John Anderson of Baildon Methodist Church is a Local Preacher in the Bradford North Methodist Circuit. He has worked hard for green issues and Fair Trade issues for many years.
He wrote this article in February 2017 for Green Christian, and for March 2017 for the Bradford North Magazine.
I would like to share how I reduced my isolation syndrome at Baildon Methodist Church, Bradford.
In 2006 I drew up a job description for a church Eco-officer and asked for applications.
No one applied.
So I applied and, amazingly, was appointed!
That gave me a platform to measure all our usage of utilities, and set up a Green Fund whereby folk paid a certain sum for their flights, car journeys and domestic gas usage to compensate for their CO2 emissions.
With this money I got built a porch on our church cafe which materially reduced the draughts.
By applying for grants I was able to:
- insulate all the doors – which were sometimes ornate Victorian draft generators
- halve the wattage of some lights
- install weather compensation equipment on the gas boilers.
I was thus able to save in five years one third of the church’s expenditure on gas and one tenth of its expenditure on electricity.
The aim of course was to reduce CO2 emissions, but I was gradually gaining approval by reducing the bills. The church treasurer was particularly helpful; he soon agreed to use Ecotricity and Good Energy to supply green electricity, especially as now their prices are about the average for the market.
Not everyone was delighted: some said they were cold in church; some said they could hardly see in the areas where I had reduced the lumens from the lights.
So, after five years, I resigned and my replacement almost immediately raised £14,000 for PV panels on the roof.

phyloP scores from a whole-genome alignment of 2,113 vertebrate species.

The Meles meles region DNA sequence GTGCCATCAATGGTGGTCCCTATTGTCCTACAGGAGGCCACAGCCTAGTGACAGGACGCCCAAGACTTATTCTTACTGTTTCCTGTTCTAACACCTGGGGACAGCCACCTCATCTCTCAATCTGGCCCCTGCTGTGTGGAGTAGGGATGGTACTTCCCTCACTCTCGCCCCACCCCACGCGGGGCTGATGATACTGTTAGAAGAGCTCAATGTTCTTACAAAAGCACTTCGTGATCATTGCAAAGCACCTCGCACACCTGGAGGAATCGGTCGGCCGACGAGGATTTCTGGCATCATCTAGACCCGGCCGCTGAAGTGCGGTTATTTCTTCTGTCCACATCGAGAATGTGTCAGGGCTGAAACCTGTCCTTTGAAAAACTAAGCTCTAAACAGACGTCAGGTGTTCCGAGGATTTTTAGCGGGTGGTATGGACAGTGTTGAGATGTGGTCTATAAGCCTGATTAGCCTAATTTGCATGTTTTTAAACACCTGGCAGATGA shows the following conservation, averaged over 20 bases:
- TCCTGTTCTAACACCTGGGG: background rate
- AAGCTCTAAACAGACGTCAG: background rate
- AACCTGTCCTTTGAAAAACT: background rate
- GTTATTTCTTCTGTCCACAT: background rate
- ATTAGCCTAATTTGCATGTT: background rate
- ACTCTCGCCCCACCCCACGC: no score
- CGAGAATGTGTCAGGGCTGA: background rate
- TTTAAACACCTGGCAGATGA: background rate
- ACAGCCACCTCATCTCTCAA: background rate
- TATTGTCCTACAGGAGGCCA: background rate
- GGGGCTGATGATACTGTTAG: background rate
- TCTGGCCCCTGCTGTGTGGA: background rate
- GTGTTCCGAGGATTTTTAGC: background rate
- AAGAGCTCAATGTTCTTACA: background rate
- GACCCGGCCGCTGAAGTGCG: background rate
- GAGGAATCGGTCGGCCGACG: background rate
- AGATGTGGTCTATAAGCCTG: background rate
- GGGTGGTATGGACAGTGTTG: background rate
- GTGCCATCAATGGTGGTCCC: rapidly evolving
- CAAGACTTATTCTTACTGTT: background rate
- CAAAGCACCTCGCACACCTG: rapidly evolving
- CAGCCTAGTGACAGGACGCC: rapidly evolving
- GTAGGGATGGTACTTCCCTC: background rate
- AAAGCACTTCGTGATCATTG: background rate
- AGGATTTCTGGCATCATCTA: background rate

Crucially, he got the church treasurer to agree to be so delighted at the savings on the electricity bills that he would allow the new eco-officer to use the feed in tariff income for further eco-improvements. This generates well over £1000 a year and has enabled us to put LED lights in the church, thus saving 9/10 of the 2005 electricity usage, and install very bright LED lights throughout the rooms where I had introduced energy saving gloom.
Thus he has gained far more popularity than me and our eco-work is now regarded with favour.
Now our sanctuary (main worship room) has zero carbon emissions because we have installed for infrared electrical heating and turned off the gas.
We have a huge building programme for which we have raised several hundred thousand pounds so far. We began this with a vision group; then a future building group (a double entendre of course) and now a big fund, which has committed to demolishing one ancient hut and replacing it with a Passivhaus two-storey building called the Fold. We are building our people as well, attracting younger families because we face the future.
We are a triple-certificated Eco-Ccongregation and I think most of us are proud of this. Some still see it as not part of a Bible-based Christian mission.
As a local preacher, I preach eco-theology, which I define as the study of God as if creation mattered. Certainly the whole circuit of 16 churches knows about eco-theology; many understand it; a fair few support it enthusiastically.